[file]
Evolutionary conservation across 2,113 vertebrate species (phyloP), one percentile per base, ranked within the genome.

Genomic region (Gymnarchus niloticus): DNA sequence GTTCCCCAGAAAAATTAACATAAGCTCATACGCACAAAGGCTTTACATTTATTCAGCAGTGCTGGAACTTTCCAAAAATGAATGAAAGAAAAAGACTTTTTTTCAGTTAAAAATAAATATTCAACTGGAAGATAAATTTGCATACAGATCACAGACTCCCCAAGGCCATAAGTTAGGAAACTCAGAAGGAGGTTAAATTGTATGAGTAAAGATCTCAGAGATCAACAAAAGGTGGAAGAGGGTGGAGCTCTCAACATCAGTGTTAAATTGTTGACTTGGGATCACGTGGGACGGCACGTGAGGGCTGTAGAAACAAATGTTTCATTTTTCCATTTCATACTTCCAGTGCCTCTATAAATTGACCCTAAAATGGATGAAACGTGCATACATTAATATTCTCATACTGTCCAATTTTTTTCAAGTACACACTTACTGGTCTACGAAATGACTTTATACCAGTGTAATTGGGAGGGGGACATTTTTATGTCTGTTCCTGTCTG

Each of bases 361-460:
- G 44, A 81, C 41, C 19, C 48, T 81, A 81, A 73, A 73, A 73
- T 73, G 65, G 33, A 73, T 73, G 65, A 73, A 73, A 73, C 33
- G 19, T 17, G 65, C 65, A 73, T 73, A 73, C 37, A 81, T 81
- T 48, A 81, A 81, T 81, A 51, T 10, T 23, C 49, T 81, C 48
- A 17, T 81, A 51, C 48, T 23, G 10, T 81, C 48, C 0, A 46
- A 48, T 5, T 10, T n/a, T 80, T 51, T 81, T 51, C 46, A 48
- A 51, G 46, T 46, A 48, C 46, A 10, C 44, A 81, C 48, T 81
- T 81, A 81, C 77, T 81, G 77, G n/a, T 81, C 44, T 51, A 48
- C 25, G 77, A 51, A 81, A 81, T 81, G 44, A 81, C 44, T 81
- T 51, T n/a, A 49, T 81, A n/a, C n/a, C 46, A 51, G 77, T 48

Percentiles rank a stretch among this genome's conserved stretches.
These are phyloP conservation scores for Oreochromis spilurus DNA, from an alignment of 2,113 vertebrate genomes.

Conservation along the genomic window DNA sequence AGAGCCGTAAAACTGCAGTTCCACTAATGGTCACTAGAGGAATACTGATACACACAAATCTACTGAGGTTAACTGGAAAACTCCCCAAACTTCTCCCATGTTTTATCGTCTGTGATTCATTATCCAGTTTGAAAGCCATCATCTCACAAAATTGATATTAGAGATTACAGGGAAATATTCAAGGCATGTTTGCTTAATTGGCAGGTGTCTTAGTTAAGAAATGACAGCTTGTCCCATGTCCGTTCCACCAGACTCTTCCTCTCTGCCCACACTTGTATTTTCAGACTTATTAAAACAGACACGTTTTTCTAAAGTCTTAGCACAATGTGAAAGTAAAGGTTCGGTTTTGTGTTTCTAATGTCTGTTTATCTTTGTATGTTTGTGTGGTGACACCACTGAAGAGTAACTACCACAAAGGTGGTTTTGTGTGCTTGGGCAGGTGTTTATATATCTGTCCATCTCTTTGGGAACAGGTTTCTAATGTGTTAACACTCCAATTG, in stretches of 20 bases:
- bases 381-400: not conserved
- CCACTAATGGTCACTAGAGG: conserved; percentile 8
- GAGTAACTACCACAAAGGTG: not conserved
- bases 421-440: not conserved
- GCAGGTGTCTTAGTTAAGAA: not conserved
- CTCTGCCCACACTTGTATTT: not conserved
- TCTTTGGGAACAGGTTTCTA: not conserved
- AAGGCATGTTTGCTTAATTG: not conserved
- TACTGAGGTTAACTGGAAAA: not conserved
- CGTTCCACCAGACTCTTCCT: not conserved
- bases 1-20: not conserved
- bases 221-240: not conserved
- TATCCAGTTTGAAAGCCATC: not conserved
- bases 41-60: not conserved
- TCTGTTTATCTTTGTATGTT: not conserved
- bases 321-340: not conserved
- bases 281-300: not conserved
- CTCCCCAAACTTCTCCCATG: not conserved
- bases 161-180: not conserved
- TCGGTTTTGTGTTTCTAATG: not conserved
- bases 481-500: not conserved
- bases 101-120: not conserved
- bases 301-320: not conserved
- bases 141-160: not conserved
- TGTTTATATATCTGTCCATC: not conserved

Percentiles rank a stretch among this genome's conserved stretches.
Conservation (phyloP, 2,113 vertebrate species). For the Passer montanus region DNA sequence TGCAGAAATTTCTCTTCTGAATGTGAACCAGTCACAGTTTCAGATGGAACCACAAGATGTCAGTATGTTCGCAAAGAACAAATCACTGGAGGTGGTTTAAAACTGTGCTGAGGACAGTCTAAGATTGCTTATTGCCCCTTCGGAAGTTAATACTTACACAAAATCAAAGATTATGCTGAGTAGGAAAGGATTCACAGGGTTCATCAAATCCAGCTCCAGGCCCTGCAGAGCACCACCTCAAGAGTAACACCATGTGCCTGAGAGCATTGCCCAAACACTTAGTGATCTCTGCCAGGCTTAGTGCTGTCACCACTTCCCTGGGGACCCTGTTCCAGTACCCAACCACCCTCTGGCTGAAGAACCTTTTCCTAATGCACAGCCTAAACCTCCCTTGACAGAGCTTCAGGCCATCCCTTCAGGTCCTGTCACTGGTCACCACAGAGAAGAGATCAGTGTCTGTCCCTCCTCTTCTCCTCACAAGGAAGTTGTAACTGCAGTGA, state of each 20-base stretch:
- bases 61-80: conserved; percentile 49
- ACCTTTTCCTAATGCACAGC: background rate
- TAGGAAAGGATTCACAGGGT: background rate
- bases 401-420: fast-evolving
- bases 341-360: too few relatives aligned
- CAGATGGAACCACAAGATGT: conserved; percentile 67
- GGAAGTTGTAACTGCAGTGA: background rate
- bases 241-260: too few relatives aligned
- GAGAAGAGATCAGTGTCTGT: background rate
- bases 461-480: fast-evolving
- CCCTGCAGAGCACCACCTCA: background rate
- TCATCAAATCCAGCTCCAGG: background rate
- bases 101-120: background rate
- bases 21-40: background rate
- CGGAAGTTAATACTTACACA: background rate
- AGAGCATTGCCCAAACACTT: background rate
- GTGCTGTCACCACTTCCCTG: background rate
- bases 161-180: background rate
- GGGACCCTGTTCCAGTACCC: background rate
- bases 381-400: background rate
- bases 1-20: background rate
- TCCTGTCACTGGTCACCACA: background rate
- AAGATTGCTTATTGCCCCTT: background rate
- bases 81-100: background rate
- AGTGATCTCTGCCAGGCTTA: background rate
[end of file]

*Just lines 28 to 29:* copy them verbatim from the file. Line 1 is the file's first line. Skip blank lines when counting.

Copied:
- bases 221-240: not conserved
- TATCCAGTTTGAAAGCCATC: not conserved